Where Environmental Policy Stands Right Now
Congresswoman Debra Haaland doesn’t miss a beat when asked what she considers to be the most pressing environmental issue right now.
“It’s climate change and how we go about addressing climate change,” Rep. Haaland (D-NM) tells Shondaland. “I am a proud member of the Pueblo of Laguna. Our Pueblo communities are connected to the earth. We practice ancient agricultural traditions, and when we migrated to this area of the Southwest, we know — just like so many farming communities across New Mexico know — that we need to protect our land. We need to protect our water. We need to be able to grow our food so we can sustain ourselves.”
This year, for the 50th anniversary of Earth Day, Haaland penned an op-ed for The Hill in which she argued that the coronavirus pandemic has put into focus just how much the environment is interconnected with everyday life. One of her signature pieces of proposed legislation is the Climate Stewardship Act, which she introduced alongside New Jersey Senator Cory Booker.
“That bill would make sure [we can] absorb carbon dioxide from the atmosphere and be more resilient by planting millions of trees,” Haaland explains. “We want family farmers to be incentivized to foster healthy soil and restore our wetlands.”
Haaland is also a lead author of the 100% Clean Economy Act, a bill that sets a national goal of a 100 percent clean economy no later than 2050. And in February, she introduced in the House the 30 by 30 Resolution to Save Nature, which would commit the United States to conserving 30 percent of the country’s land and oceans by 2030. The effort was first introduced in the Senate last October.
“We believe that will protect habitats of species that are being driven to extinction by climate change and other issues,” Haaland says of the initiative. “The more we can save our public lands from destruction from gas and oil drilling, from mining and so forth, the better off we will be.”
Protection of public lands, especially those considered sacred in many Indigenous communities, is a key issue for Haaland. Back in December 2016, former President Barack Obama created Bears Ears National Monument after a coalition of southwestern Native American nations campaigned for the protection of their ancestral lands. But less than a year later, President Trump drastically reduced the size of both Bears Ears and another monument, Grand Staircase-Escalante. The unprecedented move became the largest rollback of protected public lands in U.S. history.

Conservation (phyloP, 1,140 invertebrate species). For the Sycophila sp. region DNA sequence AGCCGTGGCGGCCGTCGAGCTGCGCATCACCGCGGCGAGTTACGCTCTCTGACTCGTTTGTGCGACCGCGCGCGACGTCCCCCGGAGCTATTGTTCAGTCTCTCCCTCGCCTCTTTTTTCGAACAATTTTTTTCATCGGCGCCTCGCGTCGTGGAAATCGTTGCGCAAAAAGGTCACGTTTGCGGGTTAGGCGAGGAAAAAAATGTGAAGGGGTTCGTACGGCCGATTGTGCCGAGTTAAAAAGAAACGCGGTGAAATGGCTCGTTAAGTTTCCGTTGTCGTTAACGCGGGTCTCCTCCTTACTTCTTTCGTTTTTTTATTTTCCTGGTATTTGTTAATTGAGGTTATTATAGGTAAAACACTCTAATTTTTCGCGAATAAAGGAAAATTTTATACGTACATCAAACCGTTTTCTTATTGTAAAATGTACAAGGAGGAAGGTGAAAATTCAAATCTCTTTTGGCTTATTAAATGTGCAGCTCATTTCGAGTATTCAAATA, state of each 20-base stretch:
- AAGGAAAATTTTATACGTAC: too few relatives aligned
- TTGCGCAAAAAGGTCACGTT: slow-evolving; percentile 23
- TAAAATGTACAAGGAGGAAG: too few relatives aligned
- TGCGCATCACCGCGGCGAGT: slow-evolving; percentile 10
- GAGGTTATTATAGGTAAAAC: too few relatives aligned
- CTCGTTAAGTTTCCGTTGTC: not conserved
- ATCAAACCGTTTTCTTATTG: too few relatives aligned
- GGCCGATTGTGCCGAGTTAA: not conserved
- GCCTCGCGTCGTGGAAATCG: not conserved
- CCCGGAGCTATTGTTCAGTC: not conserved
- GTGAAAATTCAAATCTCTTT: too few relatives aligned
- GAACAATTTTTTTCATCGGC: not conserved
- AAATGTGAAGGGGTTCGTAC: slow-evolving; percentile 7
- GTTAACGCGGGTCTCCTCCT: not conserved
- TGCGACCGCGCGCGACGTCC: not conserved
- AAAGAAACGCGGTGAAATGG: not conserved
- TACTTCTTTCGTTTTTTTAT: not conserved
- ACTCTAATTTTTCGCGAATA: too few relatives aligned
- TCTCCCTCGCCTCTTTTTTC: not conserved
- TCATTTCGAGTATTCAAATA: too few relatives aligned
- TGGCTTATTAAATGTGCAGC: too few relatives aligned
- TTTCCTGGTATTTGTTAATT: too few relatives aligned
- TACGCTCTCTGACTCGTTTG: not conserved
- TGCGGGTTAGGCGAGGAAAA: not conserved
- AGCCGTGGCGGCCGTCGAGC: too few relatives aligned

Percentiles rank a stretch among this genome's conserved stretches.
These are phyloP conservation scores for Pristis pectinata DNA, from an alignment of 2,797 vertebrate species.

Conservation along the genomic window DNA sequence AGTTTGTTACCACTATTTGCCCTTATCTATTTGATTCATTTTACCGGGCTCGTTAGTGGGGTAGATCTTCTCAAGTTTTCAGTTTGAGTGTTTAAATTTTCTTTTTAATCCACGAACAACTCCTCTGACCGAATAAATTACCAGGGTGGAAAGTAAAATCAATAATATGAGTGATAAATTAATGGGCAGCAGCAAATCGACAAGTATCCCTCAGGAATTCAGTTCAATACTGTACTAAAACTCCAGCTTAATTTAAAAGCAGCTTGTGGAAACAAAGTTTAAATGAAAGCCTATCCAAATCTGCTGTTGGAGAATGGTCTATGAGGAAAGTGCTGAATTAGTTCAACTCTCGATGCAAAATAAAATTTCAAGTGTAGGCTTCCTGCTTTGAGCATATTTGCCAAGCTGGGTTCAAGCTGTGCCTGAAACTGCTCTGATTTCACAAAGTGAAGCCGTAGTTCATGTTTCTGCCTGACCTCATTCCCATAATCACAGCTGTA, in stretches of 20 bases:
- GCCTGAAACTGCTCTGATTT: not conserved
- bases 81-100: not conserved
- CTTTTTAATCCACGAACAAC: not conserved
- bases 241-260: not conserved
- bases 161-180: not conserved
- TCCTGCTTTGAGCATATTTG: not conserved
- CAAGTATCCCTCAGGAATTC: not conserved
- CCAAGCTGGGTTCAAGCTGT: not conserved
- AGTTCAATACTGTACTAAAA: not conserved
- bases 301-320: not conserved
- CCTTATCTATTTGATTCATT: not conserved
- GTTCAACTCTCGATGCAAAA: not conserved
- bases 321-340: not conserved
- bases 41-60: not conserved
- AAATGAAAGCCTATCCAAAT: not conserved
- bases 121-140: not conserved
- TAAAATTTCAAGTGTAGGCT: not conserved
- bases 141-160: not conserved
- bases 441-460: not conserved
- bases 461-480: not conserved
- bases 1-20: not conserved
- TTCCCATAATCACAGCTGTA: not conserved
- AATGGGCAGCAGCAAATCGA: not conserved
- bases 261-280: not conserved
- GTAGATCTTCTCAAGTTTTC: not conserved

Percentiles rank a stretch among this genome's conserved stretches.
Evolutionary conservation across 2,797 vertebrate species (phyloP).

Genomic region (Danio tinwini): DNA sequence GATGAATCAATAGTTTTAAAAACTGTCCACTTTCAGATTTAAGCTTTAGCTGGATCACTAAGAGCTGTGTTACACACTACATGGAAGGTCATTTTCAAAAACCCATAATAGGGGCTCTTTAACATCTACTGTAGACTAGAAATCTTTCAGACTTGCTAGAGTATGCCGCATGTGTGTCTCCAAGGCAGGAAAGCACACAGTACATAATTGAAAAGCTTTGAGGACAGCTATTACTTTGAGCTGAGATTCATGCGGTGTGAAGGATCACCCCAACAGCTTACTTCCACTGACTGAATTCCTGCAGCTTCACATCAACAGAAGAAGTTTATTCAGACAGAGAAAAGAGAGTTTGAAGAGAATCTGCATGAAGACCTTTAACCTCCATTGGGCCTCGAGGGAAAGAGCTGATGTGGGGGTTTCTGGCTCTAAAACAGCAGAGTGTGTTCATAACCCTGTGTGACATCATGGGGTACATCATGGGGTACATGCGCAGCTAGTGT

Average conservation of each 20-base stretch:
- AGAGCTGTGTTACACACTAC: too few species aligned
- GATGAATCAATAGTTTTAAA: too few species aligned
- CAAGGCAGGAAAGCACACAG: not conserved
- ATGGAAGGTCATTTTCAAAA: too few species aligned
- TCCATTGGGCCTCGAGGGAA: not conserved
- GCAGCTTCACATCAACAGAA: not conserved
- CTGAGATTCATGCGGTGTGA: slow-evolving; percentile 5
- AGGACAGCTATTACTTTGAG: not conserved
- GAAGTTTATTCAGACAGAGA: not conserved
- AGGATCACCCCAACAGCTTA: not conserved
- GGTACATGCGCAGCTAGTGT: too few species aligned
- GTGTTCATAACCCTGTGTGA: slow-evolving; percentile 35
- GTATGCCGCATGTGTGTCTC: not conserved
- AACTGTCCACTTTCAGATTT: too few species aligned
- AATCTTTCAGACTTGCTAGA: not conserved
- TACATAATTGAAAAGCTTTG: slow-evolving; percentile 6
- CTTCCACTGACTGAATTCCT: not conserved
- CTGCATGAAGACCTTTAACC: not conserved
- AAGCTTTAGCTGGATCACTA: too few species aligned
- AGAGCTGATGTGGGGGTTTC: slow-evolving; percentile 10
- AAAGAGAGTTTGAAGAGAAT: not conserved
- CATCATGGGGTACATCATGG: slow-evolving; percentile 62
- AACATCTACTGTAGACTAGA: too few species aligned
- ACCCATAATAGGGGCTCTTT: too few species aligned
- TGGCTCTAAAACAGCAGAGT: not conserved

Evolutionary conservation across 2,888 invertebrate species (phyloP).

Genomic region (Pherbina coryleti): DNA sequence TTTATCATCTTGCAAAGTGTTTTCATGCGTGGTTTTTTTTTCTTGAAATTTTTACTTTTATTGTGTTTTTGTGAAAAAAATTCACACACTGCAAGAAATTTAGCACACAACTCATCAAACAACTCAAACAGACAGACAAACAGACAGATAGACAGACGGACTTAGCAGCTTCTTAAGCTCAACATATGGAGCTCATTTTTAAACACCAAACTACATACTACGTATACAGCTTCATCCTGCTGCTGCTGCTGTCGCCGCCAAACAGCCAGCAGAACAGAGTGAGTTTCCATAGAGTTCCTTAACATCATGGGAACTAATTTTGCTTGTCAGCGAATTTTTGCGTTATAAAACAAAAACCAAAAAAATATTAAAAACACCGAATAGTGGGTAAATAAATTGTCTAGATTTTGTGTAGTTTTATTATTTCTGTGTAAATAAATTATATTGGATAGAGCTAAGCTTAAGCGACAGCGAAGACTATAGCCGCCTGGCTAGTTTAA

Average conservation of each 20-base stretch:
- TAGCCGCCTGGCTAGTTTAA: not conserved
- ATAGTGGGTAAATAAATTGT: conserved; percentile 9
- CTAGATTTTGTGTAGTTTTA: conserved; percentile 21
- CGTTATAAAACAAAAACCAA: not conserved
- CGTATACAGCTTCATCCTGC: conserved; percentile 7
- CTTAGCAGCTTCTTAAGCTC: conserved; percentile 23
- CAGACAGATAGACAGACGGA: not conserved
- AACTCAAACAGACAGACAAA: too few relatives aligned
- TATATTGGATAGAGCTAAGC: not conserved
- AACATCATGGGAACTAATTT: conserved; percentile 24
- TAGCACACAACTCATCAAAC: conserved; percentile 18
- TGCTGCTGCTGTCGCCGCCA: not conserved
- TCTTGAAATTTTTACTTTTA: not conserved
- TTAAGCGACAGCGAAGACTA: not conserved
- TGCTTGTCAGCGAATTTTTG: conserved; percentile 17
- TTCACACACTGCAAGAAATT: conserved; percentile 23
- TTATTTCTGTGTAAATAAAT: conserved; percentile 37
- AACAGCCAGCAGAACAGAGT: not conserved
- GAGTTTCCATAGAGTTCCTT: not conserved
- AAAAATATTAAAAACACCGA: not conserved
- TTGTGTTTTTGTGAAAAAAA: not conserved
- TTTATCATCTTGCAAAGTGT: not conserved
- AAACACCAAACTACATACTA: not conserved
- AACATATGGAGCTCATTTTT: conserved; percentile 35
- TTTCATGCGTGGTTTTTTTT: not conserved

“Right now, we’re working hard to protect big swaths of public land,” Haaland says. “When you look at what this administration is doing — cutting off big swaths of our public lands like Bears Ears and Grand Staircase-Escalante to open that up to gas and oil drilling — that is a tremendous threat to the future of our country and our public lands, and exacerbates the horrific dangers of climate change.”
Several Tribal Nations and environmental groups are challenging the rollback in federal court. As of June 9, they were still awaiting a decision. If the courts rule in Trump’s favor, fossil fuel and mineral extraction would be permitted on these once-protected lands and habitats.
“The Trump administration has a pattern of hiring gas, coal, and oil lobbyists to run everything, so that’s why the EPA’s been gutted,” Haaland explains. “That’s why critical positions haven’t been filled.”
Congresswoman Pramila Jayapal calls the administration’s rollbacks on environmental regulations an “outrage.”
“It’s done for the profits of very few big corporations and the harm is to — of course everyone and our planet — but it’s disproportionately to Black and Brown communities who have suffered so much,” Rep. Jayapal (D-WA) says. “[Trump] has been ruthless about doing favors for his fossil fuel cronies and taking away any regulatory protections that apply to all of us who want clean water, clean air, decarbonization — all those things science [says] are necessary for us in this moment. But the burden falls disproportionately on certain communities.”
When Jayapal came to Congress in 2017, she formed the United for Climate and Environmental Justice Task Force alongside Reps. Don McEachin (D-VA) and Nanette Barragán (D-CA). The directive of the task force is to provide a voice for communities of color, low-income families, and other marginalized groups most affected by climate change and environmental degradation.
“We introduced a bill that we continue to push to essentially utilize an environmental justice screening tool,” Jayapal explains. “This is a public tool that could be used and provided by the EPA to identify communities facing the greatest economic, health, and pollution barriers. It would help us in every policy to make sure the communities facing the greatest burdens of environmental injustice are actually getting the attention they need.”